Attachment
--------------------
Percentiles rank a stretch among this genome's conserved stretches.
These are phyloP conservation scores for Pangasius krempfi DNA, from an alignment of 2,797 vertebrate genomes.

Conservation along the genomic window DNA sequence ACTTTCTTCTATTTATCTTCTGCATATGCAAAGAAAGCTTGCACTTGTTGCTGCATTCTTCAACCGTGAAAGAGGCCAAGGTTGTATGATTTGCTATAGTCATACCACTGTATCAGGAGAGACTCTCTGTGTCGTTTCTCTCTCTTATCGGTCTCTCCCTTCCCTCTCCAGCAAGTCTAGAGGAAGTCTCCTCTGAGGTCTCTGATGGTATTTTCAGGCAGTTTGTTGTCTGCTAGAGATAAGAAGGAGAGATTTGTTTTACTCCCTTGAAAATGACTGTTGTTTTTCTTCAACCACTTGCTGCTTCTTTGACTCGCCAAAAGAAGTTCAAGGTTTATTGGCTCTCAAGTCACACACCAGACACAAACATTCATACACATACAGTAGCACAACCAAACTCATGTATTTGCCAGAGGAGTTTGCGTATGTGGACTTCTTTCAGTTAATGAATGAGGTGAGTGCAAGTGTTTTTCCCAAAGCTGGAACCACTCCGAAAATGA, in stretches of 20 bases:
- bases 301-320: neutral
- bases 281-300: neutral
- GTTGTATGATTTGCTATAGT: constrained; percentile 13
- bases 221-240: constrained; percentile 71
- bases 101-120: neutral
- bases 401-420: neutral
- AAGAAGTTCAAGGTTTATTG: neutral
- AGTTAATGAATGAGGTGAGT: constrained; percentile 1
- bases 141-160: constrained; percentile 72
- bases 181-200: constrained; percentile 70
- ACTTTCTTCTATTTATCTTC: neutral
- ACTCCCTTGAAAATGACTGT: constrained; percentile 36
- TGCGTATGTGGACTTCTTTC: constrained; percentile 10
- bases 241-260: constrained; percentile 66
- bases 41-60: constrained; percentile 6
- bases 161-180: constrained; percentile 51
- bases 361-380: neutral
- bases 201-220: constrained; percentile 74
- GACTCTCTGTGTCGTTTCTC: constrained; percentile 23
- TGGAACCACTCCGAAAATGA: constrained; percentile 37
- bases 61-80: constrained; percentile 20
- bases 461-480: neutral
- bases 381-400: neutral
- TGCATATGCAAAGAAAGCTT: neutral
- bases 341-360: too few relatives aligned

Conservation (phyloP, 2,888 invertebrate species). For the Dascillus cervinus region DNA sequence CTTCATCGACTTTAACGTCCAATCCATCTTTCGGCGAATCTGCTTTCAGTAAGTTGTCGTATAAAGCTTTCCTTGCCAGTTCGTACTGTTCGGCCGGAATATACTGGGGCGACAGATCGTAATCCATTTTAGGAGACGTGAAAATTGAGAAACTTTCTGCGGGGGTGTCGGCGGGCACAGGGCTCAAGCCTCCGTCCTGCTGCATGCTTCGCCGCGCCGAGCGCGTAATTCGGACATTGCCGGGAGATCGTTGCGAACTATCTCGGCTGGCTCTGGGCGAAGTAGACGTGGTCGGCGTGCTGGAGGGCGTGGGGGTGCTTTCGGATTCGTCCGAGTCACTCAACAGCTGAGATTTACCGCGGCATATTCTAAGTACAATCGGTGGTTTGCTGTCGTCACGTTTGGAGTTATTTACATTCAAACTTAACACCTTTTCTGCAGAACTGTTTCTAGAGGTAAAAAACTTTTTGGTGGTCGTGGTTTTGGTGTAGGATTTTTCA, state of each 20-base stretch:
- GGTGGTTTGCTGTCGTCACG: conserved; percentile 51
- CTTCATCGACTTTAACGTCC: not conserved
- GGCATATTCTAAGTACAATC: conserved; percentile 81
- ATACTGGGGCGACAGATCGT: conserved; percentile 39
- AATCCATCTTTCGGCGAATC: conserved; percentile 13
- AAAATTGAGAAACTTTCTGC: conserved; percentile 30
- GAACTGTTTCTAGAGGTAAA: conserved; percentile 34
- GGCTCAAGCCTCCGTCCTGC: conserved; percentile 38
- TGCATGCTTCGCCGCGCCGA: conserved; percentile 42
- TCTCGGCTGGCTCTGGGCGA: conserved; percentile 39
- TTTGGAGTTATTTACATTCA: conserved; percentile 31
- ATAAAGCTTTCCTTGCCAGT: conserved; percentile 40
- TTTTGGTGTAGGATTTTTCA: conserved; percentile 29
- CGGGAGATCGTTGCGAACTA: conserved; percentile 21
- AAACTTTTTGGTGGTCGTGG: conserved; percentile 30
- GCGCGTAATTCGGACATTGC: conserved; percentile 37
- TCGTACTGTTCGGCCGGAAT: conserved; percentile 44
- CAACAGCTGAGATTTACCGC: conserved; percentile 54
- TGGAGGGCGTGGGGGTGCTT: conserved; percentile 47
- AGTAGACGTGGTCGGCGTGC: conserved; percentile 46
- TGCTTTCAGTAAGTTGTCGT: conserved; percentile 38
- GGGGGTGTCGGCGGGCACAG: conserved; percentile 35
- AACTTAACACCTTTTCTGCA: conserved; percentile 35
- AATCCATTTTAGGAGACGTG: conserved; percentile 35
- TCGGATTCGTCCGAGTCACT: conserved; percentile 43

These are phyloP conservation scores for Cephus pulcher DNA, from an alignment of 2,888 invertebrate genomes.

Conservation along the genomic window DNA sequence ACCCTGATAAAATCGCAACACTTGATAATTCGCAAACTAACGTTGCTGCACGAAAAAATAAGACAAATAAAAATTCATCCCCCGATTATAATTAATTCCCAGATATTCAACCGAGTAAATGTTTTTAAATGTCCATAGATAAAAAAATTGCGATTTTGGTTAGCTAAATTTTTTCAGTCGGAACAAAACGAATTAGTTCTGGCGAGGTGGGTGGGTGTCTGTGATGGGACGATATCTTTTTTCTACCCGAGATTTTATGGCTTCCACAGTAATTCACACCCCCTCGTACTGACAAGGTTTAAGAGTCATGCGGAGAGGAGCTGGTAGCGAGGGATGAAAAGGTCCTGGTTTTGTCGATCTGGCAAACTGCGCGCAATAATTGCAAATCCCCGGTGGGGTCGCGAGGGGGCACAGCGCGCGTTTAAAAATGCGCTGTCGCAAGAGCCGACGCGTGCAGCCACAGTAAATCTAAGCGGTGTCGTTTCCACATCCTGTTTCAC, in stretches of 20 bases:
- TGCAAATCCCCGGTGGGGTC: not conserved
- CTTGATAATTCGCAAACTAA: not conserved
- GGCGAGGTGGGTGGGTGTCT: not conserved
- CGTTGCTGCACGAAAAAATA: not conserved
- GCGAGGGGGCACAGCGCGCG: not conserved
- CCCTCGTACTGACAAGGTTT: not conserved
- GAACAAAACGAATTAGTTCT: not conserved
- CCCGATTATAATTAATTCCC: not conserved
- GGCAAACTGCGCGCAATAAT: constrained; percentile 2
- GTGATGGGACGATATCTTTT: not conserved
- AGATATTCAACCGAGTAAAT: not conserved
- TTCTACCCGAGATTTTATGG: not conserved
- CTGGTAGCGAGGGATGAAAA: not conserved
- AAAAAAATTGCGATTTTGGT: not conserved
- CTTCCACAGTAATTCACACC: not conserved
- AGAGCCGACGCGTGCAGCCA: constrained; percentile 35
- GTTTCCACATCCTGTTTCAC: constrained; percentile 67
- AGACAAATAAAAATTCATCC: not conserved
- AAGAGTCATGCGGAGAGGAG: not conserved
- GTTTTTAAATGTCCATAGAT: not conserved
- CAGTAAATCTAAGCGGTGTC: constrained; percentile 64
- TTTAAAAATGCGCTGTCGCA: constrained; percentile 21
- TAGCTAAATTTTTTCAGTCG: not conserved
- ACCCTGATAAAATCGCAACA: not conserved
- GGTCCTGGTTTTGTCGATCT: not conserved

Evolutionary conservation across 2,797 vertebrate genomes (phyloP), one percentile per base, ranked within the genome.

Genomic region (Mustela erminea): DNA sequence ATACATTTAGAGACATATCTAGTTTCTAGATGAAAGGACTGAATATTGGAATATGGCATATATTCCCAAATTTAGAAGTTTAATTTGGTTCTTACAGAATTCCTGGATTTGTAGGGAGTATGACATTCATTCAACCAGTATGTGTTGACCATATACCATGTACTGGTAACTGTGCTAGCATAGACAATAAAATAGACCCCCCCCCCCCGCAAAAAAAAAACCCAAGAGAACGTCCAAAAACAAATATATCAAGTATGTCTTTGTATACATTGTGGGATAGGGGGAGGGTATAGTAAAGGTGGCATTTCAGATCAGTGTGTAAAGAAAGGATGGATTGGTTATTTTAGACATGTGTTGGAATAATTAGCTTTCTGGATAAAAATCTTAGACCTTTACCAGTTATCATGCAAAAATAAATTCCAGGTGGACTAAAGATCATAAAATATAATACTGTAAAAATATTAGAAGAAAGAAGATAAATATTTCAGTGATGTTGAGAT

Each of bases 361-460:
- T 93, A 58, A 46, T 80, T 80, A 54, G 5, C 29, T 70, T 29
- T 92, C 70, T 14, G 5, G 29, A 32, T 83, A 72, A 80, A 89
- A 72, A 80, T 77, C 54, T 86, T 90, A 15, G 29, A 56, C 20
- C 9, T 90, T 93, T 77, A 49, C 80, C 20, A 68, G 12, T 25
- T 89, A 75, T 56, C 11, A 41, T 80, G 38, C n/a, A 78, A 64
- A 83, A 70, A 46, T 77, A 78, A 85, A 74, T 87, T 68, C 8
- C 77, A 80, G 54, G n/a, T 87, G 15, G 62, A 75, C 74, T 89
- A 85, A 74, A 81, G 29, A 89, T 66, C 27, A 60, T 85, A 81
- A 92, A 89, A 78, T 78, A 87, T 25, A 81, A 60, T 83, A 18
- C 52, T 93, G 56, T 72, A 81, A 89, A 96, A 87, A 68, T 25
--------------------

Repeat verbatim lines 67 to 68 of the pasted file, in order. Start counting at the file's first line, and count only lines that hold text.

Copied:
- AGATATTCAACCGAGTAAAT: not conserved
- TTCTACCCGAGATTTTATGG: not conserved